House Fails to Override Children’s Health Insurance Veto
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KWAME HOLMAN: Even as the debate got underway, Democrats knew they were unlikely to secure the few crucial Republican votes needed to overturn the president’s veto of a bipartisan bill providing health insurance to children in low- and middle-income families.
Nonetheless, they wanted to try, and the debate was heated. Georgia Democrat John Lewis.
REP. JOHN LEWIS, D-┬áGa.: Today we must override the president’s veto, because it is the right thing to do for our children. We have a mission, an obligation, and a mandate to provide health insurance for all the children and override the president’s veto. We can spend millions and billions of dollars on war, but we cannot take care of health care for our children.
KWAME HOLMAN: The State Children’s Health Insurance Program, or SCHIP, was created 10 years ago to close the coverage gap for families who earned too much to qualify for Medicaid but still not enough to afford private health insurance.
About 6.6 million children and some 700,000 adults, including pregnant women, received SCHIP coverage last year. Last month, Democrats and some Republicans approved a bill that would raise an extra $35 billion over five years from a new cigarette tax and send it to states to fund health plans covering up to 10 million children.
But the president, who had proposed a much smaller increase, vetoed the bill two weeks ago, saying in a statement it would “shift SCHIP away from its original purpose” of covering low-income children.
In response, Democrats embarked on a two-week lobbying campaign, staging rallies on Capitol Hill…
RALLY LEADER: We want thank you for coming out tonight.
KWAME HOLMAN: … as labor and health groups ran television ads in the districts of politically vulnerable Republicans.
TELEVISION AD NARRATOR: So ask your representative, do they stand with him or with them?
Republicans say bill too expansive
KWAME HOLMAN: But today, House Republicans stood behind the president and upheld his veto, arguing the bill would encourage too many middle-class families to forgo private insurance for the federally funded program. Greg Walden of Oregon.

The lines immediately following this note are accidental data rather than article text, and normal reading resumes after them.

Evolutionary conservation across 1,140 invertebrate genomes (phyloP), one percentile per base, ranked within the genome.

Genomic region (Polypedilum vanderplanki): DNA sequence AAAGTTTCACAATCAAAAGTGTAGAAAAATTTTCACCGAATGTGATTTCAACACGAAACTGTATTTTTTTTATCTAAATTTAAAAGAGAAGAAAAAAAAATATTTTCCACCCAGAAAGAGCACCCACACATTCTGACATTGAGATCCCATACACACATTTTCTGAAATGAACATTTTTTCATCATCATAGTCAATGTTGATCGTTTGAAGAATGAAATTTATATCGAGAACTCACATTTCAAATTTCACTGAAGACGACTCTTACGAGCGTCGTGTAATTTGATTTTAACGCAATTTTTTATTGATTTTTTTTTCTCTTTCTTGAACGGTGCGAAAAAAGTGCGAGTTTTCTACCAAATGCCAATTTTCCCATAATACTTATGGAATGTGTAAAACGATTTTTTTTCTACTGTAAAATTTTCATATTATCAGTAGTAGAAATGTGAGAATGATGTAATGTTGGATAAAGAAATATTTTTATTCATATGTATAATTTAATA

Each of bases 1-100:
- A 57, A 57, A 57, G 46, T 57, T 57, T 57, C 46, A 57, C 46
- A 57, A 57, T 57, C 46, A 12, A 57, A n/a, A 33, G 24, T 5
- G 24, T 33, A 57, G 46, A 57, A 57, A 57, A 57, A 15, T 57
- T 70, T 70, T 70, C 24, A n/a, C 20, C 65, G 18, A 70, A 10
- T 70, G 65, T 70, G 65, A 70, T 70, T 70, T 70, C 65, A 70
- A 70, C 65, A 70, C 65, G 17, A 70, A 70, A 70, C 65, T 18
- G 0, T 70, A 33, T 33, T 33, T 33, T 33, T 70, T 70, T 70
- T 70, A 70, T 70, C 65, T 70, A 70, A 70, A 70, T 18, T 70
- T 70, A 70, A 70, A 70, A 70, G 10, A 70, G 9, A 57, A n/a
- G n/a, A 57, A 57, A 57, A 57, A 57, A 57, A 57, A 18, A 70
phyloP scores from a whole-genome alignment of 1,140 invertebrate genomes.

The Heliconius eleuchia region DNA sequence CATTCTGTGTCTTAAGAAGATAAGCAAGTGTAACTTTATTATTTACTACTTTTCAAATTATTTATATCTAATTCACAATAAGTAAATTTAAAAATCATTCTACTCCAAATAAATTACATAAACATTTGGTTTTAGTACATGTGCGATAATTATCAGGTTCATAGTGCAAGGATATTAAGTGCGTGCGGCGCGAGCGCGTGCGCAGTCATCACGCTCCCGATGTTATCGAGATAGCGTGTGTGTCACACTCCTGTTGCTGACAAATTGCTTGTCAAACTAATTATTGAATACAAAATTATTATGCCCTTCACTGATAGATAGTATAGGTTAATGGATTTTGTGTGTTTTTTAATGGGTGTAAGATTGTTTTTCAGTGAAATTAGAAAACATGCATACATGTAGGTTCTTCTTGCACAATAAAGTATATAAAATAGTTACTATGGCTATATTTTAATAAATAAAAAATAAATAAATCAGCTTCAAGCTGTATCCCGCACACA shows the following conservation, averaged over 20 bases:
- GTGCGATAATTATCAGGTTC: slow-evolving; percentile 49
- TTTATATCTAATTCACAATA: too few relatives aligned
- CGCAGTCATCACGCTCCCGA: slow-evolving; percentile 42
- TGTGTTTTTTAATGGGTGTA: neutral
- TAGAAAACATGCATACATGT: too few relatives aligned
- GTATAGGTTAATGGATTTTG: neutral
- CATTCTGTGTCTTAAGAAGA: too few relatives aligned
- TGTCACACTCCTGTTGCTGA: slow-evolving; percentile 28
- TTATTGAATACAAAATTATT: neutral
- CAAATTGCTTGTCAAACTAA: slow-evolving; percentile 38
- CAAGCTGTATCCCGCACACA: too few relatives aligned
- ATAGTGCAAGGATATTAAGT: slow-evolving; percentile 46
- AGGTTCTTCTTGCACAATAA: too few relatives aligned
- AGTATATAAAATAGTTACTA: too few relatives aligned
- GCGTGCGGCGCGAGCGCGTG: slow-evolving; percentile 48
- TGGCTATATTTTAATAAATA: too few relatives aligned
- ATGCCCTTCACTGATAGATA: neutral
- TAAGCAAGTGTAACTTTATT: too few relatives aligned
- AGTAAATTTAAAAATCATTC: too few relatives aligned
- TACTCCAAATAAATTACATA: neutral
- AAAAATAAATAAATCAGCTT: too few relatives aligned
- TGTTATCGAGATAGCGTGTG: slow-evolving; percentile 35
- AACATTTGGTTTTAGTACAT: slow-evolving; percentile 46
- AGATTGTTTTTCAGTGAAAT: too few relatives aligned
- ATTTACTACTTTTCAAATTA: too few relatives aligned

REP. GREG WALDEN, R -Ore. : Half of the 1.2 million new enrollees in the expansion of SCHIP under this proposal already have insurance, already have insurance, and that's according to the Congressional Budget Office. When it comes to adults, they cost 60 percent more to care for than kids. This program should be about helping expand coverage to children whose families do not have access to health insurance.
KWAME HOLMAN: One of the president's principal objections was debated on the floor again today: Just how much could families earn and still be eligible for SCHIP coverage? Republican Wally Herger of California.
REP. WALLY HERGER,Â R-Calif.: All of us support SCHIP, and we all want to reauthorize it, but we need to put low-income kids first. This bill would expand the program to families making more than $60,000 a year. That's not low income; it's a majority of the households in America.
Democrats refute Republican points
KWAME HOLMAN: Republicans said the bill would allow coverage for families earning $83,000 a year. New York Democrat Charles Rangel said that's not so.
REP. CHARLES RANGEL, D-N.Y.: Let me get to the one that I'm most familiar with, this $83,000 ability of people to enjoy SCHIP. No one is more familiar with this than I am.
It was the great state of New York that exercised its request for a waiver to ask the president of the United States whether or not a family of four would be allowed to buy in, even though they were making $83,000. And guess what? Under existing law -- not new law -- the president of the United States says, "Hell no, you can't do it."
KWAME HOLMAN: Democrats also said, far from allowing more adults to be covered, their bill actually would require states to shrink the number of enrolled adults and would not allow illegal immigrants to sign up for benefits. Democrats argued the fight actually was about priorities. Gene Green of Texas.
REP. GENE GREEN, D-Texas: It's frustrating when we have a health care crisis in our country that we can't cover children. When the White House asked Congress just recently for a special $190 billion for the war in Iraq, over and above the hundreds of billions we've already spent, why can't we find much less than that for covering 10 million low-income children, parents who are working in this country?
Work on new SCHIP authorization
KWAME HOLMAN: But Republicans, including Texas' Kevin Brady, said the bill does not make fiscal sense.
REP. KEVIN BRADY, R-Texas: The first years are affordable. Then it balloons beyond of what we can pay for. If we believe in it, let's pay for it now. It allows abuses to continue; it doesn't cover the poor kids first.
CLERK: The bill is not passed.
KWAME HOLMAN: The failure to override the SCHIP veto was welcomed at the White House. The president dispatched a team of negotiators to the Capitol to start work on a new authorization for a program all sides agree is vital.